Summit County Commissioners open coroner job to applicants | SummitDaily.com

Summit County Commissioners open coroner job to applicants

Caddie Nath
summit daily news

On the heels of Summit County Coroner Joanne Richardson’s announcement that she will resign her post in September, Summit County commissioners are giving local residents a shot at the job.

“It’s important,” Commissioner Dan Gibbs said of the open interview process. “You never know who in the community might want to step up and be the next coroner.”

The commissioners have 10 days from Richardson’s last day on the job, Sept. 14, to fill the position.

Officials will advertise the vacancy and interview candidates before making a selection.

Qualifications for the position of coroner under Colorado law are fairly loose, simply requiring that the individual be a resident of the county, at least 21 years old and a registered electorate, but the commissioners say they’re looking for more than that.

“It’s a delicate balance of skills,” Commissioner Karn Stiegelmeier said. “The actual medical skills certainly are important, but also this ability to work with families in a professional and compassionate manner.”

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The coroner is normally an elected position, but Richardson waited to announce her departure until after the deadline for candidates to get their names on the ballot to avoid an election.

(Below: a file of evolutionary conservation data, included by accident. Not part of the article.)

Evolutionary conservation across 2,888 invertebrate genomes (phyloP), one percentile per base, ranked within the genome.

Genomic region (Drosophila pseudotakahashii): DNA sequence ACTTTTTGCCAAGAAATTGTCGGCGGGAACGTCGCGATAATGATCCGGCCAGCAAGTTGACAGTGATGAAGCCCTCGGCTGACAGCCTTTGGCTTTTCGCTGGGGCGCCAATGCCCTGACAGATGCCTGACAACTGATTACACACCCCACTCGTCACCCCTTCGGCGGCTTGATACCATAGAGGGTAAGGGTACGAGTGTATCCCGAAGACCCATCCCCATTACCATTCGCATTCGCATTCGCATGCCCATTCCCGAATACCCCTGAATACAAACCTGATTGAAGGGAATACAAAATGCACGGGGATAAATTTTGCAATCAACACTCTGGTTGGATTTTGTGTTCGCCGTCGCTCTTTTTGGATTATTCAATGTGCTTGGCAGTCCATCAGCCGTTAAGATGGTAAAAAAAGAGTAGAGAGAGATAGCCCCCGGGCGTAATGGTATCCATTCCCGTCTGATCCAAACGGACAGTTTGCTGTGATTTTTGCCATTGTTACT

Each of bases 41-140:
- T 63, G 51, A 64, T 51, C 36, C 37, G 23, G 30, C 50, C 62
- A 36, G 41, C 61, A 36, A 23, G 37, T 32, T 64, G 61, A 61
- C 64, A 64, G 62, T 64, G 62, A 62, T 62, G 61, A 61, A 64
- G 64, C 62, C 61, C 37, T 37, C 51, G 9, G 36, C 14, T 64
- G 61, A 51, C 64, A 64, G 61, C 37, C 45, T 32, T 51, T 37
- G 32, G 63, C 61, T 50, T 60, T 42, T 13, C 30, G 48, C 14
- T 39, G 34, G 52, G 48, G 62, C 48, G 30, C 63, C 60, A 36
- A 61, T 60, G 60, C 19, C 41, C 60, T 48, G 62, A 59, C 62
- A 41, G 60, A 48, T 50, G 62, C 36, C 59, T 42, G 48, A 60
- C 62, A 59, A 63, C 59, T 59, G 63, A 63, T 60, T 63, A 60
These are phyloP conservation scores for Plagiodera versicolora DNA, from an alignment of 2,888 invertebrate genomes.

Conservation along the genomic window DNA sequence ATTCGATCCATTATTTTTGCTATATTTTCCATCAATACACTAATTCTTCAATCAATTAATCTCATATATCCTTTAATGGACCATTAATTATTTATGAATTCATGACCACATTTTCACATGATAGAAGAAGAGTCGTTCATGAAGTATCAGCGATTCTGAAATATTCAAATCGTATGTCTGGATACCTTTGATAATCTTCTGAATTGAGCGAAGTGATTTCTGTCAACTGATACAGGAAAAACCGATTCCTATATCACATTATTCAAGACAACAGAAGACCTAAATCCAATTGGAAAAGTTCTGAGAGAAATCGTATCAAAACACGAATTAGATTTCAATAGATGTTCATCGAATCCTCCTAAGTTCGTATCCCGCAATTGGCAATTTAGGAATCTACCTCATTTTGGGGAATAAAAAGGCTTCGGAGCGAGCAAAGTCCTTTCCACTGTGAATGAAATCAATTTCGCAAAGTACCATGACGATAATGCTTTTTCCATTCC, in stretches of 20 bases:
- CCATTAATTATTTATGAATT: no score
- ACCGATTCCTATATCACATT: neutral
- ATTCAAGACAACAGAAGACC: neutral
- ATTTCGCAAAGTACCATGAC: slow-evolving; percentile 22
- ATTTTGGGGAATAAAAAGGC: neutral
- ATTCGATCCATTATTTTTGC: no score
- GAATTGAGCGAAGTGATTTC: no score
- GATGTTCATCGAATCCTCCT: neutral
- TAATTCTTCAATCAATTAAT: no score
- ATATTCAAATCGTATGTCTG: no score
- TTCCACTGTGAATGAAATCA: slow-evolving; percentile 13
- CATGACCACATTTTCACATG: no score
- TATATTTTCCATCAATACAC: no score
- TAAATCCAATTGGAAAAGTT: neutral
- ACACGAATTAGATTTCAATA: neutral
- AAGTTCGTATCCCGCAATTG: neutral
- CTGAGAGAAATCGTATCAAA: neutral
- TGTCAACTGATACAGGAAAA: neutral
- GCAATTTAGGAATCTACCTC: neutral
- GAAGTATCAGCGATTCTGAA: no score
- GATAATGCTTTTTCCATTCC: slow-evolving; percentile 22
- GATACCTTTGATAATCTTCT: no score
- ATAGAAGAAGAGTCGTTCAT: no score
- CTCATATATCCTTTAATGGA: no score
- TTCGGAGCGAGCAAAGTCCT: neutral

In lieu of a vote of the people, the county commissioners will appoint an interim candidate to hold the office for two years. That individual will have the option to run for election in 2014.

The coroner is responsible for death investigations in Summit County and determines the cause and manner of each death.

The position pays $44,000 a year.

Richardson left the commissioners with a recommendation for her replacement, but they said they wanted to follow the county’s tradition of opening the process to other interested candidates.

Current Sheriff John Minor was an applicant who came forward in an open interview process after former Sheriff Joe Morales departed the office.

“I think we’d be shortsighted to not look at the possibility of who might come forward,” Gibbs said. “It’s important for us to do our due diligence.”

Richardson has been the coroner for the last 10 years.

She is stepping down to join her husband in Basalt.

“I love Summit County, but want more time with my family,” Richardson stated in a recent open letter to Summit citizens announcing her departure. “It is simply time for me to move on.”

Richardson stated she had been training her staff to handle the administrative aspects of the job in her absence.

Richardson has a master’s degree in forensic science and investigations and a master’s certificate in grief and bereavement counseling.

The Summit County Coroner’s Office handles roughly 50-70 cases a year.